# Elementary Construction of the Angular Velocity

Physics books seldom contain accurate definition of the angular velocity of a rigid body. I believe that the following construction is as simple as possible and also rigorous.

Assume we have a rigid body which is moving in the space.

Theorem. In each moment there exists a unique (pseudo)vector ##\boldsymbol\omega ## such that for any two points ##A,B## of the rigid body the following formula holds

$$\boldsymbol v_A=\boldsymbol v_B+\boldsymbol \omega\times\boldsymbol {BA},\qquad (***)$$

here ##\boldsymbol v_A,\boldsymbol v_B## are the velocities of the points ##A,B## respectively.

Definition. The vector ##\boldsymbol \omega## is called the angular velocity.

Before proving this theorem we formulate a lemma. Let ##\boldsymbol e_1,\boldsymbol e_2,\boldsymbol e_3## be a right orthonormal basis frozen into the rigid body. Introduce a vector

$$\boldsymbol \omega_*=(\dot{\boldsymbol e}_2,\boldsymbol e_3)\boldsymbol e_1+(\dot{\boldsymbol e}_3,\boldsymbol e_1)\boldsymbol e_2+(\dot{\boldsymbol e}_1,\boldsymbol e_2)\boldsymbol e_3.\qquad (*)$$

Lemma. The following formulas hold $$\dot{\boldsymbol e}_k=\boldsymbol \omega_*\times {\boldsymbol e}_k,\quad k=1,2,3.\qquad (**)$$

Indeed, differentiating the equlities ##({\boldsymbol e}_k,{\boldsymbol e}_j)=\delta_{kj}## we get

##(\dot{\boldsymbol e}_k,\boldsymbol e_j)=-(\dot{\boldsymbol e}_j,\boldsymbol e_k)## and particularly ##(\dot{\boldsymbol e}_k,\boldsymbol e_k)=0##. Due to these formulas one can substitute (*) into (**) to make sure that the lemma is correct.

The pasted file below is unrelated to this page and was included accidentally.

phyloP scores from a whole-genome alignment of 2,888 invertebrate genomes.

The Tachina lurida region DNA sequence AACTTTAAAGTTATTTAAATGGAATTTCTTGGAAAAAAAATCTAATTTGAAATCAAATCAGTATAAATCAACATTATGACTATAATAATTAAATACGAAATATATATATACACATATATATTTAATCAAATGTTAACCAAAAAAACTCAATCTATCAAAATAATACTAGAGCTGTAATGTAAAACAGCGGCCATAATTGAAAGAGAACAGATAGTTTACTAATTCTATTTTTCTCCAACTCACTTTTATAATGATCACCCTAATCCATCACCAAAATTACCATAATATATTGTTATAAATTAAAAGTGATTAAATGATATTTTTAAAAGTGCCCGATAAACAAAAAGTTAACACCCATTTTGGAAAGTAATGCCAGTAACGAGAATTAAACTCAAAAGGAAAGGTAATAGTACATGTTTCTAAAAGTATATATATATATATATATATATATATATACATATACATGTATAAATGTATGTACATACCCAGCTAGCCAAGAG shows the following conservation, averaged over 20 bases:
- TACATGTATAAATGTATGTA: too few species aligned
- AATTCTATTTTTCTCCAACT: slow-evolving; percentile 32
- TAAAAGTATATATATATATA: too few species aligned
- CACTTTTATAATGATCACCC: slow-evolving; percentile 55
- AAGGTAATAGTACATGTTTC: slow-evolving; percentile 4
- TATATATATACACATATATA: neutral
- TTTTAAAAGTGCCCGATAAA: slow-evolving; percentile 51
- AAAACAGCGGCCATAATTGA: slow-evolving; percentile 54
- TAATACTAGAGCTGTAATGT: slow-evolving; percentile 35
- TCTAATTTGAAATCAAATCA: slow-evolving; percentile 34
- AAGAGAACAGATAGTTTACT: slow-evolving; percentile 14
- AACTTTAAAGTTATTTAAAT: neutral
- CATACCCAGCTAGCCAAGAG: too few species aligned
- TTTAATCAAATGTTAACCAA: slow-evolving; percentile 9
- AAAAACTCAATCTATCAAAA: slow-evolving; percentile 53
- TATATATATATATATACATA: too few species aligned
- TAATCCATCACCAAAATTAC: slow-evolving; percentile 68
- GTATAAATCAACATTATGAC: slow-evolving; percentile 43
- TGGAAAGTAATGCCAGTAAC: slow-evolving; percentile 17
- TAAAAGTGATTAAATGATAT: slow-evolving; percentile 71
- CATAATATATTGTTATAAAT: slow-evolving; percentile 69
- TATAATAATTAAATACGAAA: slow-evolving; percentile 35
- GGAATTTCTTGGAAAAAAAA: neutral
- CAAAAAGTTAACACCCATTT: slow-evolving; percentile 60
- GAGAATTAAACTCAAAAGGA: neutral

Let us prove the theorem.

A) Existence. Let ##O## be the origin of some fixed frame. Differentiating the identity ##\boldsymbol{OA}=\boldsymbol{OB}+\boldsymbol{BA}## we have

$$\boldsymbol v_A=\boldsymbol v_B+\frac{d}{dt}\boldsymbol{BA}.$$

On the other hand we can write ##\boldsymbol{BA}=\sum_{i=1}^3 x_i\boldsymbol e_i.## From lemma it follows that

$$\frac{d}{dt}\boldsymbol{BA}=\sum_{i=1}^3 x_i\dot{\boldsymbol e}_i=\sum_{i=1}^3 x_i\boldsymbol\omega_*\times{\boldsymbol e}_i=\boldsymbol\omega_*\times \boldsymbol{BA}.$$ Consequently there exists at least one vector that satisfies the theorem. This vector is ##\boldsymbol \omega_*.## In the sequel we drop the subscript *.

B) Uniqueness. Assume that there is another vector ##\boldsymbol \omega’## such that $$\boldsymbol v_A=\boldsymbol v_B+\boldsymbol \omega’\times\boldsymbol {BA}.$$

Subtracting this formula from the formula (***) we obtain

##(\boldsymbol \omega-\boldsymbol \omega’)\times\boldsymbol {BA}=0.## Since ##\boldsymbol {BA}## is an arbitrary vector we have ##\boldsymbol \omega=\boldsymbol \omega’##.

The theorem is proved.

Example. Let ##OXYZ## be a fixed Cartesian frame. And the rigid body rotates around the axis ##OZ## such that ##\boldsymbol e_Z=\boldsymbol e_3## and

$$\boldsymbol e_1=\cos\phi\boldsymbol e_X+\sin\phi\boldsymbol e_Y,\quad \boldsymbol e_2=\cos\phi\boldsymbol e_Y-\sin\phi\boldsymbol e_X$$ here ##\phi=\phi(t)## is the angle of rotation of the rigid body.

Then differentiate these formulas ##\dot{\boldsymbol e}_1=\dot\phi\cos\phi\boldsymbol e_Y-\dot\phi\sin\phi\boldsymbol e_X=\dot\phi \boldsymbol e_2.## In the same way we get ##\dot{\boldsymbol e}_2=-\dot\phi \boldsymbol e_1.## Substitute these equalities in (*) to get ## \boldsymbol \omega=\dot\phi \boldsymbol e_Z.##

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